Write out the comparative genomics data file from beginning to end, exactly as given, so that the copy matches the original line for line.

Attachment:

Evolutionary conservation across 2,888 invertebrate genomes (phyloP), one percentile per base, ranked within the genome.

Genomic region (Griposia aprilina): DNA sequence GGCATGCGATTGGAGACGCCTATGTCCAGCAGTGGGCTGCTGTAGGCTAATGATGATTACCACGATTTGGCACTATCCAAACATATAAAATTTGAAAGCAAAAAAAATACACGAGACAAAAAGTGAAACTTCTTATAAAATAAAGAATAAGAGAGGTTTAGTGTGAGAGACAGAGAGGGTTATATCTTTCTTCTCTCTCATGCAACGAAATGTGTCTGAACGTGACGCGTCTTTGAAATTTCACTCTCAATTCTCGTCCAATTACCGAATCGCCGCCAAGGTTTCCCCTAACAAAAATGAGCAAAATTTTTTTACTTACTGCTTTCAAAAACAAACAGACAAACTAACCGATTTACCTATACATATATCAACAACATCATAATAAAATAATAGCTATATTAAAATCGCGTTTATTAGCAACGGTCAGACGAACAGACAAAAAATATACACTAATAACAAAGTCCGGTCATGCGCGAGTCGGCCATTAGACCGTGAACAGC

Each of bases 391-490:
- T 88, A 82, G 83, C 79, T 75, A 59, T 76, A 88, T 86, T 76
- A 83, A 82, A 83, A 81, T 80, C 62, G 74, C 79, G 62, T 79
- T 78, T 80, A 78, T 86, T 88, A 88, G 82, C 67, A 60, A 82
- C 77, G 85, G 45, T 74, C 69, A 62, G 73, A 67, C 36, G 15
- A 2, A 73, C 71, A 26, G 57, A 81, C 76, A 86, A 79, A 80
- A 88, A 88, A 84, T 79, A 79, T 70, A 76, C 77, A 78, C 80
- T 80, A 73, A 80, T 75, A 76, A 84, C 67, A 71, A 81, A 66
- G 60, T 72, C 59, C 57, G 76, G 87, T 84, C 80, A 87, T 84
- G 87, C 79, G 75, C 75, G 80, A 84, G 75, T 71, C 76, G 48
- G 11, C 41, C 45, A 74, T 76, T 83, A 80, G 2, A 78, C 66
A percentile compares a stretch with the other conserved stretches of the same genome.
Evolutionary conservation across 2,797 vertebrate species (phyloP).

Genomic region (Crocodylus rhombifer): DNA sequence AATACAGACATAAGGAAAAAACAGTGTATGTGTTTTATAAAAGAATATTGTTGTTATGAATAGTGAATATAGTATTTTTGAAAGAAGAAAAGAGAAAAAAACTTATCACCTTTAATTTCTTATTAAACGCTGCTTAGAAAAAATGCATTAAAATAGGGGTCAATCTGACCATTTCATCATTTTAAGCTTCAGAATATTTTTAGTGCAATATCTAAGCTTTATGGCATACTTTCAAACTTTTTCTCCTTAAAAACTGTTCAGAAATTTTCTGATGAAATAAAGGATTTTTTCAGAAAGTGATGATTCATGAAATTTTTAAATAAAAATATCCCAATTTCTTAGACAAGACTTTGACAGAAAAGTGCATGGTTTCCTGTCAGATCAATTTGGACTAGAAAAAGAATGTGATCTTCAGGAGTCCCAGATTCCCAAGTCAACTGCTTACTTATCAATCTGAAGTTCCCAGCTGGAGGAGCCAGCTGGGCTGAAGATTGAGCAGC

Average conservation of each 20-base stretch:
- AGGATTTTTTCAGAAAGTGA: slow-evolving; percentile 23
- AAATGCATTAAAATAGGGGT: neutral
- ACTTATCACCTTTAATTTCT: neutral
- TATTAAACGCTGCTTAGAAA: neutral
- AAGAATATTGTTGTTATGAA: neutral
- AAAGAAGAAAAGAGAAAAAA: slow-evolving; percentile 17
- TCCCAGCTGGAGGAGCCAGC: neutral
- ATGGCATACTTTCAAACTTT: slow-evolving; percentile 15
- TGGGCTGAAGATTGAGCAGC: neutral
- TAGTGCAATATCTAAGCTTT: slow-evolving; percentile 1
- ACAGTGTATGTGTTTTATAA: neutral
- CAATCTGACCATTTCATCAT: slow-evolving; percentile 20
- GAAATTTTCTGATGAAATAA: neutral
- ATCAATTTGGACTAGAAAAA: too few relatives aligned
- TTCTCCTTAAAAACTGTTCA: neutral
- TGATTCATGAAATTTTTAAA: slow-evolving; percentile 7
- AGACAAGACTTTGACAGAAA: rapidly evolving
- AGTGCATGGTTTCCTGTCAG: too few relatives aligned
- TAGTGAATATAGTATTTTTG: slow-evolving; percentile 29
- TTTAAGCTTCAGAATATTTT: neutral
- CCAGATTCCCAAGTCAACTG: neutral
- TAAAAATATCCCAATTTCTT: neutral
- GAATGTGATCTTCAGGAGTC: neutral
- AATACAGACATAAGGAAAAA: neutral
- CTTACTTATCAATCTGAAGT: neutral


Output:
Evolutionary conservation across 2,888 invertebrate genomes (phyloP), one percentile per base, ranked within the genome.

Genomic region (Griposia aprilina): DNA sequence GGCATGCGATTGGAGACGCCTATGTCCAGCAGTGGGCTGCTGTAGGCTAATGATGATTACCACGATTTGGCACTATCCAAACATATAAAATTTGAAAGCAAAAAAAATACACGAGACAAAAAGTGAAACTTCTTATAAAATAAAGAATAAGAGAGGTTTAGTGTGAGAGACAGAGAGGGTTATATCTTTCTTCTCTCTCATGCAACGAAATGTGTCTGAACGTGACGCGTCTTTGAAATTTCACTCTCAATTCTCGTCCAATTACCGAATCGCCGCCAAGGTTTCCCCTAACAAAAATGAGCAAAATTTTTTTACTTACTGCTTTCAAAAACAAACAGACAAACTAACCGATTTACCTATACATATATCAACAACATCATAATAAAATAATAGCTATATTAAAATCGCGTTTATTAGCAACGGTCAGACGAACAGACAAAAAATATACACTAATAACAAAGTCCGGTCATGCGCGAGTCGGCCATTAGACCGTGAACAGC

Each of bases 391-490:
- T 88, A 82, G 83, C 79, T 75, A 59, T 76, A 88, T 86, T 76
- A 83, A 82, A 83, A 81, T 80, C 62, G 74, C 79, G 62, T 79
- T 78, T 80, A 78, T 86, T 88, A 88, G 82, C 67, A 60, A 82
- C 77, G 85, G 45, T 74, C 69, A 62, G 73, A 67, C 36, G 15
- A 2, A 73, C 71, A 26, G 57, A 81, C 76, A 86, A 79, A 80
- A 88, A 88, A 84, T 79, A 79, T 70, A 76, C 77, A 78, C 80
- T 80, A 73, A 80, T 75, A 76, A 84, C 67, A 71, A 81, A 66
- G 60, T 72, C 59, C 57, G 76, G 87, T 84, C 80, A 87, T 84
- G 87, C 79, G 75, C 75, G 80, A 84, G 75, T 71, C 76, G 48
- G 11, C 41, C 45, A 74, T 76, T 83, A 80, G 2, A 78, C 66
A percentile compares a stretch with the other conserved stretches of the same genome.
Evolutionary conservation across 2,797 vertebrate species (phyloP).

Genomic region (Crocodylus rhombifer): DNA sequence AATACAGACATAAGGAAAAAACAGTGTATGTGTTTTATAAAAGAATATTGTTGTTATGAATAGTGAATATAGTATTTTTGAAAGAAGAAAAGAGAAAAAAACTTATCACCTTTAATTTCTTATTAAACGCTGCTTAGAAAAAATGCATTAAAATAGGGGTCAATCTGACCATTTCATCATTTTAAGCTTCAGAATATTTTTAGTGCAATATCTAAGCTTTATGGCATACTTTCAAACTTTTTCTCCTTAAAAACTGTTCAGAAATTTTCTGATGAAATAAAGGATTTTTTCAGAAAGTGATGATTCATGAAATTTTTAAATAAAAATATCCCAATTTCTTAGACAAGACTTTGACAGAAAAGTGCATGGTTTCCTGTCAGATCAATTTGGACTAGAAAAAGAATGTGATCTTCAGGAGTCCCAGATTCCCAAGTCAACTGCTTACTTATCAATCTGAAGTTCCCAGCTGGAGGAGCCAGCTGGGCTGAAGATTGAGCAGC

Average conservation of each 20-base stretch:
- AGGATTTTTTCAGAAAGTGA: slow-evolving; percentile 23
- AAATGCATTAAAATAGGGGT: neutral
- ACTTATCACCTTTAATTTCT: neutral
- TATTAAACGCTGCTTAGAAA: neutral
- AAGAATATTGTTGTTATGAA: neutral
- AAAGAAGAAAAGAGAAAAAA: slow-evolving; percentile 17
- TCCCAGCTGGAGGAGCCAGC: neutral
- ATGGCATACTTTCAAACTTT: slow-evolving; percentile 15
- TGGGCTGAAGATTGAGCAGC: neutral
- TAGTGCAATATCTAAGCTTT: slow-evolving; percentile 1
- ACAGTGTATGTGTTTTATAA: neutral
- CAATCTGACCATTTCATCAT: slow-evolving; percentile 20
- GAAATTTTCTGATGAAATAA: neutral
- ATCAATTTGGACTAGAAAAA: too few relatives aligned
- TTCTCCTTAAAAACTGTTCA: neutral
- TGATTCATGAAATTTTTAAA: slow-evolving; percentile 7
- AGACAAGACTTTGACAGAAA: rapidly evolving
- AGTGCATGGTTTCCTGTCAG: too few relatives aligned
- TAGTGAATATAGTATTTTTG: slow-evolving; percentile 29
- TTTAAGCTTCAGAATATTTT: neutral
- CCAGATTCCCAAGTCAACTG: neutral
- TAAAAATATCCCAATTTCTT: neutral
- GAATGTGATCTTCAGGAGTC: neutral
- AATACAGACATAAGGAAAAA: neutral
- CTTACTTATCAATCTGAAGT: neutral